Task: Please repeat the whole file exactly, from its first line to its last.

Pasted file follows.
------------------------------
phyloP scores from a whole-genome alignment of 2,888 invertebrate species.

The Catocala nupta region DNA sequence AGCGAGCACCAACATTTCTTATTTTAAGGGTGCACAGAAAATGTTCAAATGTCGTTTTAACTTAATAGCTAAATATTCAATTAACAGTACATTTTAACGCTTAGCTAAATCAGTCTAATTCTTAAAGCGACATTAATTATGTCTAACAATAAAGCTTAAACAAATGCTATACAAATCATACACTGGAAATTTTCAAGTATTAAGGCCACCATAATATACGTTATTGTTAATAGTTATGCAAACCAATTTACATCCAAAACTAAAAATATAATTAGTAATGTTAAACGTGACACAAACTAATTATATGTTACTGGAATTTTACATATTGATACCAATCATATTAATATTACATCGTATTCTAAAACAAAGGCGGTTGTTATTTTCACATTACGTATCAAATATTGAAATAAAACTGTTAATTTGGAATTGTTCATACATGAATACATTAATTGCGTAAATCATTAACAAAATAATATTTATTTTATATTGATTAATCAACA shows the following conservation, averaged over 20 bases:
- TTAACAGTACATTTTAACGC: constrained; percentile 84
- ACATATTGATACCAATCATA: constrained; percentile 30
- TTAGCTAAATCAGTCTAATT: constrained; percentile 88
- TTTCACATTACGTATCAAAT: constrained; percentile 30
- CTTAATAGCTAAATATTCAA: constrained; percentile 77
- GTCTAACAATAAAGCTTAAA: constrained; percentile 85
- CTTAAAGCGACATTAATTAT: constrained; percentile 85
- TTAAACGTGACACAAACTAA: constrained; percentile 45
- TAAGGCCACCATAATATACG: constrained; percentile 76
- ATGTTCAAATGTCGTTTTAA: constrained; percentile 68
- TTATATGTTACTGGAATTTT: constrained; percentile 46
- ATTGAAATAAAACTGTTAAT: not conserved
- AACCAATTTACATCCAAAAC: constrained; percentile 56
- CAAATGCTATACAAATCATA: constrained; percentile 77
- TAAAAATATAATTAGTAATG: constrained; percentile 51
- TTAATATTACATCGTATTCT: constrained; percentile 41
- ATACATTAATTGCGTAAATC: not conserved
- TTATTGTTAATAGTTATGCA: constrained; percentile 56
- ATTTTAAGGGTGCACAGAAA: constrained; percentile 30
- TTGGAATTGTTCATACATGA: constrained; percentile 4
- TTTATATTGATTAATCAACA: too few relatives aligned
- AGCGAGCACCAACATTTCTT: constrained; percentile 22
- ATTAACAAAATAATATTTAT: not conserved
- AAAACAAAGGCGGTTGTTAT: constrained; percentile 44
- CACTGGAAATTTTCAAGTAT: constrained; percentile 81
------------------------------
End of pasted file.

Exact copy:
phyloP scores from a whole-genome alignment of 2,888 invertebrate species.

The Catocala nupta region DNA sequence AGCGAGCACCAACATTTCTTATTTTAAGGGTGCACAGAAAATGTTCAAATGTCGTTTTAACTTAATAGCTAAATATTCAATTAACAGTACATTTTAACGCTTAGCTAAATCAGTCTAATTCTTAAAGCGACATTAATTATGTCTAACAATAAAGCTTAAACAAATGCTATACAAATCATACACTGGAAATTTTCAAGTATTAAGGCCACCATAATATACGTTATTGTTAATAGTTATGCAAACCAATTTACATCCAAAACTAAAAATATAATTAGTAATGTTAAACGTGACACAAACTAATTATATGTTACTGGAATTTTACATATTGATACCAATCATATTAATATTACATCGTATTCTAAAACAAAGGCGGTTGTTATTTTCACATTACGTATCAAATATTGAAATAAAACTGTTAATTTGGAATTGTTCATACATGAATACATTAATTGCGTAAATCATTAACAAAATAATATTTATTTTATATTGATTAATCAACA shows the following conservation, averaged over 20 bases:
- TTAACAGTACATTTTAACGC: constrained; percentile 84
- ACATATTGATACCAATCATA: constrained; percentile 30
- TTAGCTAAATCAGTCTAATT: constrained; percentile 88
- TTTCACATTACGTATCAAAT: constrained; percentile 30
- CTTAATAGCTAAATATTCAA: constrained; percentile 77
- GTCTAACAATAAAGCTTAAA: constrained; percentile 85
- CTTAAAGCGACATTAATTAT: constrained; percentile 85
- TTAAACGTGACACAAACTAA: constrained; percentile 45
- TAAGGCCACCATAATATACG: constrained; percentile 76
- ATGTTCAAATGTCGTTTTAA: constrained; percentile 68
- TTATATGTTACTGGAATTTT: constrained; percentile 46
- ATTGAAATAAAACTGTTAAT: not conserved
- AACCAATTTACATCCAAAAC: constrained; percentile 56
- CAAATGCTATACAAATCATA: constrained; percentile 77
- TAAAAATATAATTAGTAATG: constrained; percentile 51
- TTAATATTACATCGTATTCT: constrained; percentile 41
- ATACATTAATTGCGTAAATC: not conserved
- TTATTGTTAATAGTTATGCA: constrained; percentile 56
- ATTTTAAGGGTGCACAGAAA: constrained; percentile 30
- TTGGAATTGTTCATACATGA: constrained; percentile 4
- TTTATATTGATTAATCAACA: too few relatives aligned
- AGCGAGCACCAACATTTCTT: constrained; percentile 22
- ATTAACAAAATAATATTTAT: not conserved
- AAAACAAAGGCGGTTGTTAT: constrained; percentile 44
- CACTGGAAATTTTCAAGTAT: constrained; percentile 81